Using Physical Features to Align to Cross

It is often not possible to use the normal alignment procedures for crossing streets. This can happen, for example, when using the pedestrian pushbutton, because the pedestrian must move out of alignment to push the button, and then must cross with the next surge of parallel traffic, before being able to use the traffic sounds to align.

In these situations, people who are skilled at this technique can align themselves using their foot or cane to determine the angles of physical lines, such as curbs, grass lines or walls after they have familiarized themselves to the corner (using the strategy below).

Practice, practice!
Practice with feedback from an instructor or friend is required to become skilled at this technique. To practice, students can be positioned in alignment and use their foot or cane to feel the angle of the curb / grass / wall when they are aligned, then memorize what that angle feels like. Next they turn around and walk away and then return, feel the angle of the line and position themselves again so the angle feels the same as it did when they were aligned straight. The instructor or friend then gives feedback as to how accurate is the alignment, and they practice this until they can accurately reposition themselves.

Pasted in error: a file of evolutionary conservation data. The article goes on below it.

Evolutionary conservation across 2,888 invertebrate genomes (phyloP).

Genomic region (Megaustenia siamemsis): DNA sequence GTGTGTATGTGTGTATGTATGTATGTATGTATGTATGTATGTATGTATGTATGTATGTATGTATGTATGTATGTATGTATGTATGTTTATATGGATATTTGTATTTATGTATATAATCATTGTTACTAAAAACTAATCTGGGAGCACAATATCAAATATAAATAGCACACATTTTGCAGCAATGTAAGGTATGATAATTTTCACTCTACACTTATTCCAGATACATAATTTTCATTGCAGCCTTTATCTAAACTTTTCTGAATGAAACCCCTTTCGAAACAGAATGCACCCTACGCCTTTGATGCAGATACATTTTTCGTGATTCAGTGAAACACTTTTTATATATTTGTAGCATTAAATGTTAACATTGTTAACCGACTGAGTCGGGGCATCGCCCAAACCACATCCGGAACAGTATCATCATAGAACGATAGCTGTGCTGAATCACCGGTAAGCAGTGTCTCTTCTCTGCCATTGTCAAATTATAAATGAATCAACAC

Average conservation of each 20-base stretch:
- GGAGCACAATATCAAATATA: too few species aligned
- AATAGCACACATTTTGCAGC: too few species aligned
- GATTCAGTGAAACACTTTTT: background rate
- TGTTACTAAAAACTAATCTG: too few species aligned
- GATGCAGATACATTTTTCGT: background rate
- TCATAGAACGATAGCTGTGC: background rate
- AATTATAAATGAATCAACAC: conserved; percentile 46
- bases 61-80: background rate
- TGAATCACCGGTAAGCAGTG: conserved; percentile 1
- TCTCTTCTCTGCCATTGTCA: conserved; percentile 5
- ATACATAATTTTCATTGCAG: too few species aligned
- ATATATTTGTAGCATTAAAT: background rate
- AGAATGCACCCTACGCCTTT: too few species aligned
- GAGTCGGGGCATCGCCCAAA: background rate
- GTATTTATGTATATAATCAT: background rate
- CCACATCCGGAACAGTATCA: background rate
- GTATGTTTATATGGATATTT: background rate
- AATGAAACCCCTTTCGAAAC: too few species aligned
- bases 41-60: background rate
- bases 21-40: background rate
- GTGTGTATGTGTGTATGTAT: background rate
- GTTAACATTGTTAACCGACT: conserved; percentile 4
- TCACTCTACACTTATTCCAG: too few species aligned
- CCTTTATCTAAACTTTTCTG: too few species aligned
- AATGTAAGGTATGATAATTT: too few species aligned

Procedure for aligning:
Once you have become skilled at being able to re-establish alignment using a physical line, here is the procedure to familiarize yourself to a corner where you want to be able to align to cross:

  • Find a physical feature / landmark near the crosswalk that is unique, easy to find (from the pushbutton, if needed), and is close to a tactually detectable line such as a curb, grass line, wall, etc.

  • While standing at the landmark, establish alignment to cross straight (assistance may be needed for this initial alignment);

  • While standing in good alignment, run the cane or feet along the tactually detectable line to determine its angle and how it feels when you are aligned straight (if using the cane, reach far along the line to the left and right);

  • memorize how that line feels when you are facing straight;

  • When getting ready to cross (for example, after pushing the button), return to the landmark and find the detectable line (curb, wall, etc.);

  • Run your cane or feet along the tactually detectable line and get in a position such that the line seems to be at the same angle it was when you were standing in straight alignment. You are now aligned and ready to start as soon as it is time to cross.

    NOTE: The reason it is important to do this from a landmark is to ensure that you always align yourself at the same place. This is important because corners are rounded, and so the angle of the curb line changes as you move along it. If you try to use the curb line to get your alignment somewhere other than where you originally got it, you will not be facing in the same direction.

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